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I've tried to solve the following problem:

"If $f,g:[a,b] \rightarrow \mathbb R$ are both Riemann integrable, show that the function $\phi:[a,b] \rightarrow \mathbb R$, defined as $\phi(x)= \max \{f(x), g(x)\}$ is also Riemann integrable".

My solution:

If $f,g$ are Riemann integrable, given $\epsilon >0$, there are partitions $P, Q$ with respect to the interval [a,b] such that $U(f;P)-L(f;P) < \frac{\epsilon}{2}$ and $U(g;Q)-L(g;Q) < \frac{\epsilon}{2}$, where U = upper sum and L = lower sum.

Supose $P$ is more refined than $Q$. Then we can write that $U(f;P)-L(f;P)<\frac{\epsilon}{2}$ and $U(g;P)-L(g;P)<\frac{\epsilon}{2}$. It follows that $U(f;P)+U(g;P)-[L(f;P)+L(g;P)]<\epsilon$ (1).

If $P=\{t_0,\dots,t_n\}$, consider $\sum_{i=1}^m (t_i - t_{i-1})$ as the sum of all intervals of $P$ where $M_i=\sup\phi(x)=\sup f(x)$, and $\sum_{i=1}^r (t'_i - t'_{i-1})$ as the sum of all intervals of $P$ where $N_i=\sup\phi(x)=\sup g(x)$, with $n=m+r$.

Then we can write: $U(\phi;P)= \sum_{i=1}^m M_i(t_i-t_{i-1}) + \sum_{i=1}^r N_i(t'_i-t'_{i-1})$. It shows that $U(\phi;P)\ge U(f;P)$ and $U(\phi;P)\ge U(g;P)$, or $2U(\phi;P)\ge U(f;P)+U(g;P)$.

A similar argument proves that $2L(\phi;P)\ge L(f;P)+L(g;P)$.

I'd like to get $U(\phi;P)-L(\phi;P) \le U(f;P)+U(g;P)-[L(f;P)+L(g;P)]<\epsilon$ in order to prove that $\phi$ is Riemann intrgrable, but evidently it is not the case. I commited a mistake, but I don't know where. Please, help to know what is wrong.

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Recall that $$ \max \{ f,g\} = \frac{f+g + |f-g|}2. $$ Then you can just use the fact that if $f,g$ are Riemann integrable, successively using the fact that a difference of Riemann integrable functions is Riemann integrable, composition of a Riemann integrable function with $| \cdot |$ is Riemann integrable, and linear combinations of linear integrable functions are linear integrable, then you can conclude that $\max \{f,g\}$ is Riemann integrable.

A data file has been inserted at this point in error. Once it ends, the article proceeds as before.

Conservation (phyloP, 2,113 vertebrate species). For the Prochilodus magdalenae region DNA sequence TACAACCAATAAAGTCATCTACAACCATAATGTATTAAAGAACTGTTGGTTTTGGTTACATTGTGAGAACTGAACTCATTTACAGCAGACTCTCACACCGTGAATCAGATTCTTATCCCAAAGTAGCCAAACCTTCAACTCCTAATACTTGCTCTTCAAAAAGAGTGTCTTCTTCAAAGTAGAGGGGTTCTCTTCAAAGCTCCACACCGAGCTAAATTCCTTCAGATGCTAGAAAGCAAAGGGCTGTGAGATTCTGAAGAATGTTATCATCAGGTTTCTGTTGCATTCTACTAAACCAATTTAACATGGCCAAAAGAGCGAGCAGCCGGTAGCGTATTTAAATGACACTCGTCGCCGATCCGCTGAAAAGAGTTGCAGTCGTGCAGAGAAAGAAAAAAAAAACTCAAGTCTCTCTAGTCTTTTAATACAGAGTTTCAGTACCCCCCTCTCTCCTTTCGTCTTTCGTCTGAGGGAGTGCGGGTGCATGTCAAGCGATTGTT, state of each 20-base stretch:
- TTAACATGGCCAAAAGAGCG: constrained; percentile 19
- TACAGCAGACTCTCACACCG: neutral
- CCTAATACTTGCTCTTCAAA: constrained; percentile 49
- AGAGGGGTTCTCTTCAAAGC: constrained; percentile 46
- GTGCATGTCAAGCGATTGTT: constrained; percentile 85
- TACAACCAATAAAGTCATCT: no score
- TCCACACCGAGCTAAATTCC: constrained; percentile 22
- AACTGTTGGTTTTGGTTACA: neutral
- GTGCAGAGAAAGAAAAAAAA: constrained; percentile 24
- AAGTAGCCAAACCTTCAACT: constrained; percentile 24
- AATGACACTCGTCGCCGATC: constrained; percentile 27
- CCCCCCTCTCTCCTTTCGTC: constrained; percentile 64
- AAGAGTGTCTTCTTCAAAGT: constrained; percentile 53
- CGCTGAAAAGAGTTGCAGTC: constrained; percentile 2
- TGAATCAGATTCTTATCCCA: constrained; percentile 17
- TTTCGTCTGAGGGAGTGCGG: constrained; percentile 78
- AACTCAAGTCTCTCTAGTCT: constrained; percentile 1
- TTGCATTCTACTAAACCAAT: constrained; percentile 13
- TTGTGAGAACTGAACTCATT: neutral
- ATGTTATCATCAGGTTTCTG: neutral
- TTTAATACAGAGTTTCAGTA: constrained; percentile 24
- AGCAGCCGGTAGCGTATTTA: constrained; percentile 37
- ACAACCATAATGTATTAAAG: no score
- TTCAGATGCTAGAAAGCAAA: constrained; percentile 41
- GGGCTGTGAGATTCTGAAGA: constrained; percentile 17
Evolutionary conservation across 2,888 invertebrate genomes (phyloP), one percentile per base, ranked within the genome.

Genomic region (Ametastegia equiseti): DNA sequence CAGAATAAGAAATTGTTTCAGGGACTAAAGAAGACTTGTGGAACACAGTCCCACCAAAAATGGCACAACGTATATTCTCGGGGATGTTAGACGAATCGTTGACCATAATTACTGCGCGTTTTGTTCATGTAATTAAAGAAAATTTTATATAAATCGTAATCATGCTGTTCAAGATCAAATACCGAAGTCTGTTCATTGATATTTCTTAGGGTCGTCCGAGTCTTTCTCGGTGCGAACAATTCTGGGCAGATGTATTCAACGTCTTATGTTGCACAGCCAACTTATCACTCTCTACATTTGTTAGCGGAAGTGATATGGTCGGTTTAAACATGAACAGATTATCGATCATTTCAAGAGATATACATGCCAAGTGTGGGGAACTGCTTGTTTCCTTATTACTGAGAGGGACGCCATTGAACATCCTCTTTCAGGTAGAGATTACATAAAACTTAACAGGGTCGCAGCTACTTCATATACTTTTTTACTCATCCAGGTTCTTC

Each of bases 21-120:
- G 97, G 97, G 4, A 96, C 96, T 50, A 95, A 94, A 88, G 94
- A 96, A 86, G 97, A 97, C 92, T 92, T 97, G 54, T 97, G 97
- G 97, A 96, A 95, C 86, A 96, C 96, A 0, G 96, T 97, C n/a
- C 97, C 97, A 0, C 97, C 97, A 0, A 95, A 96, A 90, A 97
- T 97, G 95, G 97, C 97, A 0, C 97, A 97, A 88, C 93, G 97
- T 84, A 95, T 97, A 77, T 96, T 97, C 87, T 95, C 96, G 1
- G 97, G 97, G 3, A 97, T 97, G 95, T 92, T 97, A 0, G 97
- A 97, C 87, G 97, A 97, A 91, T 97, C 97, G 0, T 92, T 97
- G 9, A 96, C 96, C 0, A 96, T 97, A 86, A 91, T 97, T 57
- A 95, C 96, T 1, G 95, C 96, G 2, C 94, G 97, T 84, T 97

I admit I didn't manage to go through your proof to find the "mistake" (if there is a way to do it this way), but I see $2$'s appearing (see that $2$ in my denominator? I don't think it's a surprise..), so I'm guessing there is just a lot of decoration in your proof but the hard part is essentially to show that $| f |$ is Riemann integrable when $f$ is, which is a bit hard to see with all this decoration around.

Added : For those who are wondering why $|f|$ should be integrable if $f$ is, I can use this sledgehammer to do it : $f$ has a set of discontinuities of measure zero by integrability, hence $|f|$ has a set of discontinuities of measure less or equal than zero since it is continuous, i.e. a set of discontinuities of measure zero. Therefore it is integrable.

Equivalently, $||f(x)| - |f(y)|| \le |f(x) - f(y)|$, hence $U(|f|,P) - L(|f|,P) \le U(f,P) - L(f,P)$.

Hope that helps,

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    $\begingroup$ Good Afternoon, Patrick. Thanks for the answer. Merry Christmas! $\endgroup$ – Walter r Dec 24 '13 at 13:52
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Here is the intuitive explanation that avoids "doing the works":

For any two points $x$, $y\in[a,b]$ one has $$\bigl|\phi(y)-\phi(x)\bigr|\leq\bigl|f(y)-f(x)\bigr|+\bigl|g(y)-g(x)\bigr|\ .$$ This immediately implies that for any partition $P$ of $[a,b]$ the following is true: $$U(\phi,P)-L(\phi,P)\leq U(f,P)-L(f,P)+U(g,P)-L(g,P)\ .$$

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I am afraid that the proof that follows is not what you are looking for:

If $f$ and $g$ are continuous at a point $x\in [a,b]$, then so is $\varphi=\frac{1}{2}(f+g+|f-g|)$. Thus set of points $D_\varphi$ were $\varphi$ is not continuous is a subset of the union of the sets $D_f$ and $D_g$ where $f$ and $g$ are discontinuous. But, as $f$ and $g$ are Riemann integrable then $D_f$ and $D_g$ are sets of measure zero, hence $D_\varphi\subset D_f\cup D_g$ is also a set of measure zero, which implies that $\varphi$ is Riemann integrable.

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  • $\begingroup$ This relies on measure theory and is probably inappropriate for the OP's level of knowledge. $\endgroup$ – Squirtle Dec 23 '13 at 19:31

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